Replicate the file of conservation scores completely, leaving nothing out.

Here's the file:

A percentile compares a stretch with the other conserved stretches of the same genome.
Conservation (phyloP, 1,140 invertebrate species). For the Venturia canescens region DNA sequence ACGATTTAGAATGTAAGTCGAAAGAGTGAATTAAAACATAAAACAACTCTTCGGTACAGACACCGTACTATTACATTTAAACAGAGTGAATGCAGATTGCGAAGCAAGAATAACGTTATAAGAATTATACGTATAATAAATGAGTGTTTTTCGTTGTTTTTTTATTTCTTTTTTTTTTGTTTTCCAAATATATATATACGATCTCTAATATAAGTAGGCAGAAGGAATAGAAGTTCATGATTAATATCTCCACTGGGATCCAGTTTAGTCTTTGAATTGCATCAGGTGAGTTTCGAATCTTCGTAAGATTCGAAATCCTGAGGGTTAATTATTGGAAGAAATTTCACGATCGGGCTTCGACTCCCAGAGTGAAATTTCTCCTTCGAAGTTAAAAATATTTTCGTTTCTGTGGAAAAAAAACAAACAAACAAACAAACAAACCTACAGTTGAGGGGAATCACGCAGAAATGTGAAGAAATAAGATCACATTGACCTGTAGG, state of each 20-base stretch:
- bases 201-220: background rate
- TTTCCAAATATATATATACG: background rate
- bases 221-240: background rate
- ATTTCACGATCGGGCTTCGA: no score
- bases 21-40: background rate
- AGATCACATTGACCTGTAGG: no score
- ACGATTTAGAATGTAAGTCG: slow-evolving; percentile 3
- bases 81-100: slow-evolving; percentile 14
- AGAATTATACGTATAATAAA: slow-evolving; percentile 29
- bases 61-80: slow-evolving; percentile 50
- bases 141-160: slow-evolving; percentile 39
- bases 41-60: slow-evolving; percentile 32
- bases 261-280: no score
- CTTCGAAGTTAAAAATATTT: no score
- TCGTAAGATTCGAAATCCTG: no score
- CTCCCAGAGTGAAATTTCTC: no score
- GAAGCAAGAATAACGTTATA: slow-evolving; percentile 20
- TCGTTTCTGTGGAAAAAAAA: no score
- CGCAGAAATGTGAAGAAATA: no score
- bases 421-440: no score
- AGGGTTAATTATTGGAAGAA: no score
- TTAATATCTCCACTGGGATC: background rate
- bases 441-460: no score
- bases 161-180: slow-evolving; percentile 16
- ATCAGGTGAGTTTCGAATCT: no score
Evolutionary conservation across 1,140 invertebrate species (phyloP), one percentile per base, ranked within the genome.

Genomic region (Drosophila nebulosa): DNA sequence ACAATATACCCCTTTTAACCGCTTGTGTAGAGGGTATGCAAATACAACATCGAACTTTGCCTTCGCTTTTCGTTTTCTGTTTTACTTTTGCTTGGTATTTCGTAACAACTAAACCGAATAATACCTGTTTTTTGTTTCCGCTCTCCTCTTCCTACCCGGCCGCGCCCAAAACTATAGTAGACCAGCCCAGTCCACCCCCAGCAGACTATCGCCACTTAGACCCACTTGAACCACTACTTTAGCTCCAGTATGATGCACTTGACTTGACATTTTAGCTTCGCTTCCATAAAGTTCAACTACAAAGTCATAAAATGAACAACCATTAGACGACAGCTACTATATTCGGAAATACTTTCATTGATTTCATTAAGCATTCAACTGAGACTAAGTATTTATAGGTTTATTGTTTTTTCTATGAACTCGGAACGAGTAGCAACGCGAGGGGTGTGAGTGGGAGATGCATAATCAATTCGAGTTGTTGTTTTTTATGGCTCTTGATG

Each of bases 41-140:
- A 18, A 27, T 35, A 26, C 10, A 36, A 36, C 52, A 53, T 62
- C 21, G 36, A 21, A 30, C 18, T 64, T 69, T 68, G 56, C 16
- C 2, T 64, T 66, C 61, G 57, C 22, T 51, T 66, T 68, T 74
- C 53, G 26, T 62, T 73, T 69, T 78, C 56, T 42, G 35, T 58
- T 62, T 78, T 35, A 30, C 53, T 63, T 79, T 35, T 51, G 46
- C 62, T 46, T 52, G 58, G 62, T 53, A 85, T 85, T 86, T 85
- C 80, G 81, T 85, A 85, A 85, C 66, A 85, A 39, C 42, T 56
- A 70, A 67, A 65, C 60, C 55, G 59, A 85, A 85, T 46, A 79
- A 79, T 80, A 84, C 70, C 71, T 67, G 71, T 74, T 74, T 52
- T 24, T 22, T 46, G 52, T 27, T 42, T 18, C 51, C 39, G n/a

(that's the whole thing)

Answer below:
A percentile compares a stretch with the other conserved stretches of the same genome.
Conservation (phyloP, 1,140 invertebrate species). For the Venturia canescens region DNA sequence ACGATTTAGAATGTAAGTCGAAAGAGTGAATTAAAACATAAAACAACTCTTCGGTACAGACACCGTACTATTACATTTAAACAGAGTGAATGCAGATTGCGAAGCAAGAATAACGTTATAAGAATTATACGTATAATAAATGAGTGTTTTTCGTTGTTTTTTTATTTCTTTTTTTTTTGTTTTCCAAATATATATATACGATCTCTAATATAAGTAGGCAGAAGGAATAGAAGTTCATGATTAATATCTCCACTGGGATCCAGTTTAGTCTTTGAATTGCATCAGGTGAGTTTCGAATCTTCGTAAGATTCGAAATCCTGAGGGTTAATTATTGGAAGAAATTTCACGATCGGGCTTCGACTCCCAGAGTGAAATTTCTCCTTCGAAGTTAAAAATATTTTCGTTTCTGTGGAAAAAAAACAAACAAACAAACAAACAAACCTACAGTTGAGGGGAATCACGCAGAAATGTGAAGAAATAAGATCACATTGACCTGTAGG, state of each 20-base stretch:
- bases 201-220: background rate
- TTTCCAAATATATATATACG: background rate
- bases 221-240: background rate
- ATTTCACGATCGGGCTTCGA: no score
- bases 21-40: background rate
- AGATCACATTGACCTGTAGG: no score
- ACGATTTAGAATGTAAGTCG: slow-evolving; percentile 3
- bases 81-100: slow-evolving; percentile 14
- AGAATTATACGTATAATAAA: slow-evolving; percentile 29
- bases 61-80: slow-evolving; percentile 50
- bases 141-160: slow-evolving; percentile 39
- bases 41-60: slow-evolving; percentile 32
- bases 261-280: no score
- CTTCGAAGTTAAAAATATTT: no score
- TCGTAAGATTCGAAATCCTG: no score
- CTCCCAGAGTGAAATTTCTC: no score
- GAAGCAAGAATAACGTTATA: slow-evolving; percentile 20
- TCGTTTCTGTGGAAAAAAAA: no score
- CGCAGAAATGTGAAGAAATA: no score
- bases 421-440: no score
- AGGGTTAATTATTGGAAGAA: no score
- TTAATATCTCCACTGGGATC: background rate
- bases 441-460: no score
- bases 161-180: slow-evolving; percentile 16
- ATCAGGTGAGTTTCGAATCT: no score
Evolutionary conservation across 1,140 invertebrate species (phyloP), one percentile per base, ranked within the genome.

Genomic region (Drosophila nebulosa): DNA sequence ACAATATACCCCTTTTAACCGCTTGTGTAGAGGGTATGCAAATACAACATCGAACTTTGCCTTCGCTTTTCGTTTTCTGTTTTACTTTTGCTTGGTATTTCGTAACAACTAAACCGAATAATACCTGTTTTTTGTTTCCGCTCTCCTCTTCCTACCCGGCCGCGCCCAAAACTATAGTAGACCAGCCCAGTCCACCCCCAGCAGACTATCGCCACTTAGACCCACTTGAACCACTACTTTAGCTCCAGTATGATGCACTTGACTTGACATTTTAGCTTCGCTTCCATAAAGTTCAACTACAAAGTCATAAAATGAACAACCATTAGACGACAGCTACTATATTCGGAAATACTTTCATTGATTTCATTAAGCATTCAACTGAGACTAAGTATTTATAGGTTTATTGTTTTTTCTATGAACTCGGAACGAGTAGCAACGCGAGGGGTGTGAGTGGGAGATGCATAATCAATTCGAGTTGTTGTTTTTTATGGCTCTTGATG

Each of bases 41-140:
- A 18, A 27, T 35, A 26, C 10, A 36, A 36, C 52, A 53, T 62
- C 21, G 36, A 21, A 30, C 18, T 64, T 69, T 68, G 56, C 16
- C 2, T 64, T 66, C 61, G 57, C 22, T 51, T 66, T 68, T 74
- C 53, G 26, T 62, T 73, T 69, T 78, C 56, T 42, G 35, T 58
- T 62, T 78, T 35, A 30, C 53, T 63, T 79, T 35, T 51, G 46
- C 62, T 46, T 52, G 58, G 62, T 53, A 85, T 85, T 86, T 85
- C 80, G 81, T 85, A 85, A 85, C 66, A 85, A 39, C 42, T 56
- A 70, A 67, A 65, C 60, C 55, G 59, A 85, A 85, T 46, A 79
- A 79, T 80, A 84, C 70, C 71, T 67, G 71, T 74, T 74, T 52
- T 24, T 22, T 46, G 52, T 27, T 42, T 18, C 51, C 39, G n/a